When I finished, everyone was already done, except The Dread Pirate Roberts who had such a late start.

We grabbed our grub and tried to warm up with a hot bowl of chill and I redeemed my two cups of free beer.  My "Princess Bride" friends won the group costume contest and a friend who ran the 10K won the "Best Unicorn" contest.

The party wound down pretty quickly, as I'm sure their rent on the square was beginning to end.  The food court started giving away as many bowls of chili as we wanted and having secured a table next to the beer garden, some very friendly unicorns started filling "our" table up with free beers.

All in all, it was fun... but I'm not too terribly sure if I'd do this race again.  It is sentimental because it was my very first race ever.  Since then, I've started taking running seriously, lost 60 lbs and looking at making my body stronger.

The train might not be their fault, and maybe many races deal with the train as an issue.... but now I'm seeing repeated complaints on social media about how Terrapin Events treats their volunteers.
"Happy 10th anniversary" Run Like Hell.  For 10 years, it seems like at least the public relations would be on top of addressing concerns with race hiccups or complaints about being mistreated.

(As of this writing, the results page says I've shaved 47 minutes off my fiasco of a first half last month.  That's amazing!  The chip timing company says I finished in 2 hours, 38 minutes and 5 sec.  My gun time, they claim, is 2 hours, 38 minutes and 43 seconds.  This is an edited lie, since I finished at 2:51:??.  I wish they didn't change the gun time to try and pretend like the train had never really happened.)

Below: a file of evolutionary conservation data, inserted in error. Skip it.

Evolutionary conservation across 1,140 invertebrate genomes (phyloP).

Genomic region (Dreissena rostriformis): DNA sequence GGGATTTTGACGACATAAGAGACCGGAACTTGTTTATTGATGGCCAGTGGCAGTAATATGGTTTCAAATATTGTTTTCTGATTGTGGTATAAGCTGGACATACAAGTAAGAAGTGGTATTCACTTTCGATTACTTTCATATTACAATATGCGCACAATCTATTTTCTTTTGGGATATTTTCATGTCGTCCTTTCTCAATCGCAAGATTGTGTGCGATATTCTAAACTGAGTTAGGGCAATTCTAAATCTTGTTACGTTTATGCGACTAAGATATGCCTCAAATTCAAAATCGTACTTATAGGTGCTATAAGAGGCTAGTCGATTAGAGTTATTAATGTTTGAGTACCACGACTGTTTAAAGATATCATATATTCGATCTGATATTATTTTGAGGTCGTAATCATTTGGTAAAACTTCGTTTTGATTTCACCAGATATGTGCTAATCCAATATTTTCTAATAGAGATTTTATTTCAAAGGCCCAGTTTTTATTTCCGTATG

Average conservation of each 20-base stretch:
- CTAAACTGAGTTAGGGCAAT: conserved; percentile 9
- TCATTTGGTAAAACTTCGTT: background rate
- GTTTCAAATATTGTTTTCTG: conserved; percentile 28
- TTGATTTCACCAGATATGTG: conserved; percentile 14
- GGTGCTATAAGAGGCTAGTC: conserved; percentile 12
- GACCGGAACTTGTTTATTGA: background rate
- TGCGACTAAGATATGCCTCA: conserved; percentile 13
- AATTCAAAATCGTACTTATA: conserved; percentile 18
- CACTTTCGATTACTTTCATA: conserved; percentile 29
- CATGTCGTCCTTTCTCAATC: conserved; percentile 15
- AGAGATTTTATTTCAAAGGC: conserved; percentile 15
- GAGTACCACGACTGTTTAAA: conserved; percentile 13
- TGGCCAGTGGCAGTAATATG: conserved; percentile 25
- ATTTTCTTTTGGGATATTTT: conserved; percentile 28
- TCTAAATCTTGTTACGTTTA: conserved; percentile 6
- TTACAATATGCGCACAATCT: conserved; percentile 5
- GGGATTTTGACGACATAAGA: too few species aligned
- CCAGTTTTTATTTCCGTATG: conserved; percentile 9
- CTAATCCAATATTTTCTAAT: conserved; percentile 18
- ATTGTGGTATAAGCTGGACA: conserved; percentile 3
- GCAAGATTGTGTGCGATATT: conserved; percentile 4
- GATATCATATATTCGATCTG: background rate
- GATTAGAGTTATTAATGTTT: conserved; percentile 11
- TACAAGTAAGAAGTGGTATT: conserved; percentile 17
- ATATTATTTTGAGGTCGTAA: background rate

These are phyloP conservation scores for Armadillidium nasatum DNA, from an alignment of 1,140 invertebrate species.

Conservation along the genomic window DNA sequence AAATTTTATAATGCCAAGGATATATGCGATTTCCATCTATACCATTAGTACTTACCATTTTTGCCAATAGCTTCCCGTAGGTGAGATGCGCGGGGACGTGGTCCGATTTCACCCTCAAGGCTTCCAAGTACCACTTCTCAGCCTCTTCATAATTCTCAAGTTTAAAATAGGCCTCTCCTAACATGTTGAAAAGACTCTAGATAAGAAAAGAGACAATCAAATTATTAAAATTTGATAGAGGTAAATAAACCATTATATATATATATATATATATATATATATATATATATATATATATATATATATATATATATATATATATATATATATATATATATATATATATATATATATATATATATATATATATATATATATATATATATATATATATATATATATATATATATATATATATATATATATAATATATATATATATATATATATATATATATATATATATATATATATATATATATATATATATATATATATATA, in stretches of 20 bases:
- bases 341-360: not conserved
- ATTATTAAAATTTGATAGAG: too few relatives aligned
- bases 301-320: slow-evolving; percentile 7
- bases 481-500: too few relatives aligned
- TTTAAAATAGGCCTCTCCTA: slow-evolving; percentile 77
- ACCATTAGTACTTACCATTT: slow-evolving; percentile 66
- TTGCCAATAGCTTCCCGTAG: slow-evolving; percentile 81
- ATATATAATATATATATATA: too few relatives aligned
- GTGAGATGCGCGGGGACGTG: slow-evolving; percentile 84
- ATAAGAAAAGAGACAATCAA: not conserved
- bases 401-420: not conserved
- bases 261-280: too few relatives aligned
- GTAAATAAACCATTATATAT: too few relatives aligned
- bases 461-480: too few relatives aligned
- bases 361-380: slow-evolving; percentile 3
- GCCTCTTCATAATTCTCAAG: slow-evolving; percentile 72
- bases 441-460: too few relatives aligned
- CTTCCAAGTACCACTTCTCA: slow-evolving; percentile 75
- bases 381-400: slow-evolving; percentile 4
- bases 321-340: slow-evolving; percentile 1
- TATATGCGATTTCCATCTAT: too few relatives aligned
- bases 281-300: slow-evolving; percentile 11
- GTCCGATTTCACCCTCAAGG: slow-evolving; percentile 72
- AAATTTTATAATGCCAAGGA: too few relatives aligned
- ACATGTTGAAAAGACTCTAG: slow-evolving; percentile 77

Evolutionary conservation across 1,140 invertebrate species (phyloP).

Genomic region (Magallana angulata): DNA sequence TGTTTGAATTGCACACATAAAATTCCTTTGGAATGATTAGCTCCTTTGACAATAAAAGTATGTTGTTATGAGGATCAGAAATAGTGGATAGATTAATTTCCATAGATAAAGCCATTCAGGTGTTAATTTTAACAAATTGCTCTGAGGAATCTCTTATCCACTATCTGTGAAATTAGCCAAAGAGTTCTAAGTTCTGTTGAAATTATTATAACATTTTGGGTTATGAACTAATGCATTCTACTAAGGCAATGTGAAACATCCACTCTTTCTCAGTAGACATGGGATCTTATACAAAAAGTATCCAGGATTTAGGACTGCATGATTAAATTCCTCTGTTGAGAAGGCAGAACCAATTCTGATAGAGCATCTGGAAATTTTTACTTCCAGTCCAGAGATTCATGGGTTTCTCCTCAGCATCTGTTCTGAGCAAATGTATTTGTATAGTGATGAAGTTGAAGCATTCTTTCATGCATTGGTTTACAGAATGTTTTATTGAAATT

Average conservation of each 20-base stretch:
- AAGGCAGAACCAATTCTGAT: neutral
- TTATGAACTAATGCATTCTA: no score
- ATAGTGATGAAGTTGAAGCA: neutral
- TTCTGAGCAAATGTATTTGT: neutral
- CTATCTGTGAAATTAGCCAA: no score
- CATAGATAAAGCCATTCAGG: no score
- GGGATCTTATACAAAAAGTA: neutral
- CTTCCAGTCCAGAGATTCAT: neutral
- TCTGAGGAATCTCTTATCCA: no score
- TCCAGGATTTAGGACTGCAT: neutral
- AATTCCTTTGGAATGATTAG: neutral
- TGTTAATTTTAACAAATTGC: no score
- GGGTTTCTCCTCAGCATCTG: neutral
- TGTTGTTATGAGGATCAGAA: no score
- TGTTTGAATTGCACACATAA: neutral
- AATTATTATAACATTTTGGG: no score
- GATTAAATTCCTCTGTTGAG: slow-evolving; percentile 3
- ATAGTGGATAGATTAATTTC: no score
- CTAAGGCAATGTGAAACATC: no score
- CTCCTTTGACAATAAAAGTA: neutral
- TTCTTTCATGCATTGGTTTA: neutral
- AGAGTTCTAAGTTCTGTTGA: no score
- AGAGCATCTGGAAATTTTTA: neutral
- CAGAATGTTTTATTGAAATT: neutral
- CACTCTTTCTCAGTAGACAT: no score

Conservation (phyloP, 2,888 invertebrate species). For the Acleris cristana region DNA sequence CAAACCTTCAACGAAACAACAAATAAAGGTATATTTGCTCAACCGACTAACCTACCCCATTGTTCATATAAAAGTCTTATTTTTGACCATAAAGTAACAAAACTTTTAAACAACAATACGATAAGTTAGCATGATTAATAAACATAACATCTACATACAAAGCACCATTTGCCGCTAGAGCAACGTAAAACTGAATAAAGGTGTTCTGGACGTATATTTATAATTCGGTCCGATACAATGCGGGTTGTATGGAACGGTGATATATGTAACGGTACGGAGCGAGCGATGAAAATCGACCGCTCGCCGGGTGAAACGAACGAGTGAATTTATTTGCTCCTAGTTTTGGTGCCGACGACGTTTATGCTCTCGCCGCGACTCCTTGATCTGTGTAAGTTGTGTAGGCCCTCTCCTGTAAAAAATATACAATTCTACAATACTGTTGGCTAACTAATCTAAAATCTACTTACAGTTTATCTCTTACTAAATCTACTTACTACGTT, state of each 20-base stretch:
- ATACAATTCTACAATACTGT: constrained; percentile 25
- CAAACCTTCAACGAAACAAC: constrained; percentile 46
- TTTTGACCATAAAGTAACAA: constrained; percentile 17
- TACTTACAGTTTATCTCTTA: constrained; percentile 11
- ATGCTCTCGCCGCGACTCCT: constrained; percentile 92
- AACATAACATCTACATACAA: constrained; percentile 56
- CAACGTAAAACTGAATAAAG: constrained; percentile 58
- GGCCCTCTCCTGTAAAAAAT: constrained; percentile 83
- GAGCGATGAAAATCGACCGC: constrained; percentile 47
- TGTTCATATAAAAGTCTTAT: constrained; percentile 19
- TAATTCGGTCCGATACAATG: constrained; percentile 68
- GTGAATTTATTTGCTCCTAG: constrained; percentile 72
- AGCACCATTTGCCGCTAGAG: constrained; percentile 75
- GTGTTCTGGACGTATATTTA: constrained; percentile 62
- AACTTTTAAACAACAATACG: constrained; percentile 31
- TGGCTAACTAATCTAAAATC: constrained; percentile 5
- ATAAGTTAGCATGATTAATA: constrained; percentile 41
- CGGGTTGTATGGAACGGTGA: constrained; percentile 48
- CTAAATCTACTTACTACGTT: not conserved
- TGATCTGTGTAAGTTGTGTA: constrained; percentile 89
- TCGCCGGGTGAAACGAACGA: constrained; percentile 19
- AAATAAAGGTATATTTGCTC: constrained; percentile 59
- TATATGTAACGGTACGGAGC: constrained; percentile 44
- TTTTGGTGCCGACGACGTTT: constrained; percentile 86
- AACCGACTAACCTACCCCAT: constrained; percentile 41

What would you do?  Run it again and the risk of trains be damned?  Or forget any seemingly unorganized race that presumably treats their volunteers badly?

(Update:  Terrapin Events issued a statement on their Facebook page and in an e-mail to participants that stated "Thank you all for participating in this year's 10th anniversry of the Run Like Hell half marathon. While a little chilly, overall the weather was great for running! It was so fun to see everyones costumes, especially those dressed up in groups! We will be posting some photos to Facebook over the next few days, so be sure to check to see if we have one of you! Also, feel free to post any photos you might have taken. 
We would like to take a minute to thank our volunteers! We really value their time and efforts in coming out to help. We truly couldn't have done this race without them. We would also like to thank Molly's Fund Fighting Lupus. As the beneficiary of this event they provide us with great support and we are able to donate to their great cause! Last, but not least we would like to thank our sponsors. Lagunitas provided plenty of excellent beer and Madison's Grillprovided that nice, hot soup to enjoy after the race!
We would like to appologize for the train delay. We understand that many of you were stopped for a very long time and how hard that is after already running 11 miles. We truly wish this wouldn't have happened, but there was nothing we could have done to prevent this or shorten the delay. While the City limits which roads we can use (why so many Portland races use Naito) we are going to try to avoid or reduce any rail crossings next year. ..."  
I think it's worth noting, since some races could chose not to address the issue(s) at all or ignoring anyone's complaints.  After sleeping on it and thinking it over, this isn't a race I'd want to miss.  Maybe any future delays by a train would just be part of the adventure of the whole experience.  One thing for sure though, I'm going to have to learn some tricks on getting a garmin to connect on foggy streets containing tall buildings... (If such a trick exists.)